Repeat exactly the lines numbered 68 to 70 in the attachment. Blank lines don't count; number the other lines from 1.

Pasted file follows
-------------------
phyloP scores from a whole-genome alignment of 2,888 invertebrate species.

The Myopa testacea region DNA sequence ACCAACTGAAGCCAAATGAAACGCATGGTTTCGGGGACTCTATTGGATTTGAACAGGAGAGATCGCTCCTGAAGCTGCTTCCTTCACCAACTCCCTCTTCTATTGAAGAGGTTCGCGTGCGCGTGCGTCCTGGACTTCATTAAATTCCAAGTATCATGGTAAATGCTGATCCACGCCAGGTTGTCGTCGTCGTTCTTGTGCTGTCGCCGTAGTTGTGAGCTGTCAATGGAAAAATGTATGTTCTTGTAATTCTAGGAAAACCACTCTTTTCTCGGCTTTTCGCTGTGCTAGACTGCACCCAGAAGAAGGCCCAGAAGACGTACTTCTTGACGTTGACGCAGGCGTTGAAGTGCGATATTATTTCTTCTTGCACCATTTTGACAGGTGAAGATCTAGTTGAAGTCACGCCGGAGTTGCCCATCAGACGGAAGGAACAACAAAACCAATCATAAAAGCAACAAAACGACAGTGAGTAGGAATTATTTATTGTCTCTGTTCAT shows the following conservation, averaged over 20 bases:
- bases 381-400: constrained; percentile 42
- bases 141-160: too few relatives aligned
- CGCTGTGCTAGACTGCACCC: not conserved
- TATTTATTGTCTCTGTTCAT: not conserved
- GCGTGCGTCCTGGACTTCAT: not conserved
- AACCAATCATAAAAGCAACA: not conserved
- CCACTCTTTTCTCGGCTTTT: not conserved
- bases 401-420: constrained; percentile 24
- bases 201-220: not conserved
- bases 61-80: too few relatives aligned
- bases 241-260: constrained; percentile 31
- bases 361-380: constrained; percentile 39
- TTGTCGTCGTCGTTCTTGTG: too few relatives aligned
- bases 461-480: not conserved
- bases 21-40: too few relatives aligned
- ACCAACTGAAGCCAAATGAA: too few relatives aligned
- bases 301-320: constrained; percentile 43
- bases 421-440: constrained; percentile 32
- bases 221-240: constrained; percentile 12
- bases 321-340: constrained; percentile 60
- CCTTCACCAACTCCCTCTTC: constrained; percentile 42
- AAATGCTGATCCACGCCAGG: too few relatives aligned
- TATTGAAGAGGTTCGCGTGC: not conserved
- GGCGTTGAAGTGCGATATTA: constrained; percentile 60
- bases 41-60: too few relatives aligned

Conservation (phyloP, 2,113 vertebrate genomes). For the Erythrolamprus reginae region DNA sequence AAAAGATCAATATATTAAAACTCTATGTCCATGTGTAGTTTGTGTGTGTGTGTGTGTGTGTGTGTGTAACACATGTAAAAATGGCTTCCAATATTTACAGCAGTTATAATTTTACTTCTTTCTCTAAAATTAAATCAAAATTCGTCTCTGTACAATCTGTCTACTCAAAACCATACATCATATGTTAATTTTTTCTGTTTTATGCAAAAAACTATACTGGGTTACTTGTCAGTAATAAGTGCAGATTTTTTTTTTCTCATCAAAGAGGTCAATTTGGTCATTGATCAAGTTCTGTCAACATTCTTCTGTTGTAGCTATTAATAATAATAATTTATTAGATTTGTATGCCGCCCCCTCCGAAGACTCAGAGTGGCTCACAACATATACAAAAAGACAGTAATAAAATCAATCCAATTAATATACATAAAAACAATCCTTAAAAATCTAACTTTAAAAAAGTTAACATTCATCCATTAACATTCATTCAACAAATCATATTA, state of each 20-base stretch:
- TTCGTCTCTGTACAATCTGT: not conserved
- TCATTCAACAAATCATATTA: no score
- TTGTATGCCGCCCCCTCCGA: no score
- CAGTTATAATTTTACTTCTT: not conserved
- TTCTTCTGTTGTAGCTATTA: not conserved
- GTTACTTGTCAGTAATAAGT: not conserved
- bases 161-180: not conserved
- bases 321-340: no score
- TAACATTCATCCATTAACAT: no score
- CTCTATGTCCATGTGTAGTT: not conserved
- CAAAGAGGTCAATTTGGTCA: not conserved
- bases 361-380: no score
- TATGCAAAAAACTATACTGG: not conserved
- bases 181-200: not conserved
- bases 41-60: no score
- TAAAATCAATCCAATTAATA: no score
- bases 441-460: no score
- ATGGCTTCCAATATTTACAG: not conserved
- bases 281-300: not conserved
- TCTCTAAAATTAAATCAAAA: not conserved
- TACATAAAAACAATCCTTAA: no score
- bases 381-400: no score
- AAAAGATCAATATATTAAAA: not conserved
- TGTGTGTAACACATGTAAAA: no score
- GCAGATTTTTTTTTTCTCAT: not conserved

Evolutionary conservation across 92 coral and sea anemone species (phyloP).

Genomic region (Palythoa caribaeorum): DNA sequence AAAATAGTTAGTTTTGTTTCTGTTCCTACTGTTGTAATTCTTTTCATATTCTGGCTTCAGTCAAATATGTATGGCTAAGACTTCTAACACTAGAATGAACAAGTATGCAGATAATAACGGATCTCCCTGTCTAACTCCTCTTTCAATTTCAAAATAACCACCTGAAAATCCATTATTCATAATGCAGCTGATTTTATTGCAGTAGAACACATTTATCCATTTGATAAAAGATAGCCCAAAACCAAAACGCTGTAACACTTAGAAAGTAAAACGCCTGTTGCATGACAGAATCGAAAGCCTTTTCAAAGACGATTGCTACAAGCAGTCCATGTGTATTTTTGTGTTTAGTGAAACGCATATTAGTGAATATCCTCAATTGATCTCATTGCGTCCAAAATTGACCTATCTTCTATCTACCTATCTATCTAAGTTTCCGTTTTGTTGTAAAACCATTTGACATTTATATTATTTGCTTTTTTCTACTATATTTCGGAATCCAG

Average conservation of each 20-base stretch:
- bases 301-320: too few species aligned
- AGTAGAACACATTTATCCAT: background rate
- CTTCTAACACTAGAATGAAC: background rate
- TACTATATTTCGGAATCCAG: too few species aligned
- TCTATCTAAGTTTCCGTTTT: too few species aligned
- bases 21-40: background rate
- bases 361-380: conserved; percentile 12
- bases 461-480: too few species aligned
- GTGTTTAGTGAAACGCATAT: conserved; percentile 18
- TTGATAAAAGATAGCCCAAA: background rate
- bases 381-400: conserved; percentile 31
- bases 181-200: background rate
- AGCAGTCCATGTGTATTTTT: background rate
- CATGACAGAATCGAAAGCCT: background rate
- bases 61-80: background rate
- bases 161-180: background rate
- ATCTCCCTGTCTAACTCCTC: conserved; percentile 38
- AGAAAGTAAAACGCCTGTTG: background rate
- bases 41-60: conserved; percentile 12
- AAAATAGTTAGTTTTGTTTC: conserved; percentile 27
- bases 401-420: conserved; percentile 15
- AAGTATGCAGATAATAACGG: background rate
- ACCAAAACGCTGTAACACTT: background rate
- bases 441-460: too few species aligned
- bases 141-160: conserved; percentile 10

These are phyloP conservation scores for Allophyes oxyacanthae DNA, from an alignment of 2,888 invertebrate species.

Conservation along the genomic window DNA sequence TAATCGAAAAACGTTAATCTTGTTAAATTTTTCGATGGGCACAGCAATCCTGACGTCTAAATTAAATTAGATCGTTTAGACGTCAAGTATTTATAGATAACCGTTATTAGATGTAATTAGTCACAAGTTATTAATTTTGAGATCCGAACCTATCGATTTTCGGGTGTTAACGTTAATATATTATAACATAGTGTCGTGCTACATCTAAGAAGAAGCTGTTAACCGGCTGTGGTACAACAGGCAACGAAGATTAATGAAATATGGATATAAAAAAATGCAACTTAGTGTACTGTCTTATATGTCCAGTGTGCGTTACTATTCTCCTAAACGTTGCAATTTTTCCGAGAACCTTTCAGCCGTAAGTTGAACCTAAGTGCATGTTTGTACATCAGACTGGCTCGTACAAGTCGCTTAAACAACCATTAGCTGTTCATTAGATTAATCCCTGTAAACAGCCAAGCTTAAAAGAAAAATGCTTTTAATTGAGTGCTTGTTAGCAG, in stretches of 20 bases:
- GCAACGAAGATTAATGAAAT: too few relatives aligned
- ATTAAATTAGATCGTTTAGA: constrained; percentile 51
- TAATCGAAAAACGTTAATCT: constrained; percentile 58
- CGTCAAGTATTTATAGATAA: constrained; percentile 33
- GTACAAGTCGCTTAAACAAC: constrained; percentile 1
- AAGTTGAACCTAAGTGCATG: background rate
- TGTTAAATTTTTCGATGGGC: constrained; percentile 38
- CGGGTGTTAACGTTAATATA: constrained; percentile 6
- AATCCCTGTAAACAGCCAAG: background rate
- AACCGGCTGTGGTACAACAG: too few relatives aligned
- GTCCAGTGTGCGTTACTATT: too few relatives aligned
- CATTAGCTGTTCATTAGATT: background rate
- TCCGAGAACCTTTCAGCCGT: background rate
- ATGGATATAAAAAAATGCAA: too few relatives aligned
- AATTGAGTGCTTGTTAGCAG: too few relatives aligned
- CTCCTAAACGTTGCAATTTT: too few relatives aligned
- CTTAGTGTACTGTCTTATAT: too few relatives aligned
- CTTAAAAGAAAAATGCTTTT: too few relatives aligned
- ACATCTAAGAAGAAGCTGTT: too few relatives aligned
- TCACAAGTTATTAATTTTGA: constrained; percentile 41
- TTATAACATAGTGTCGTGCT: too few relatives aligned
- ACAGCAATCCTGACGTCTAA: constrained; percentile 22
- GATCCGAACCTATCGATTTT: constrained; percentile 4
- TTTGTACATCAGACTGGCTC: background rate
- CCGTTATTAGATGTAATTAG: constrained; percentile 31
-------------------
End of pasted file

- bases 181-200: background rate
- AGCAGTCCATGTGTATTTTT: background rate
- CATGACAGAATCGAAAGCCT: background rate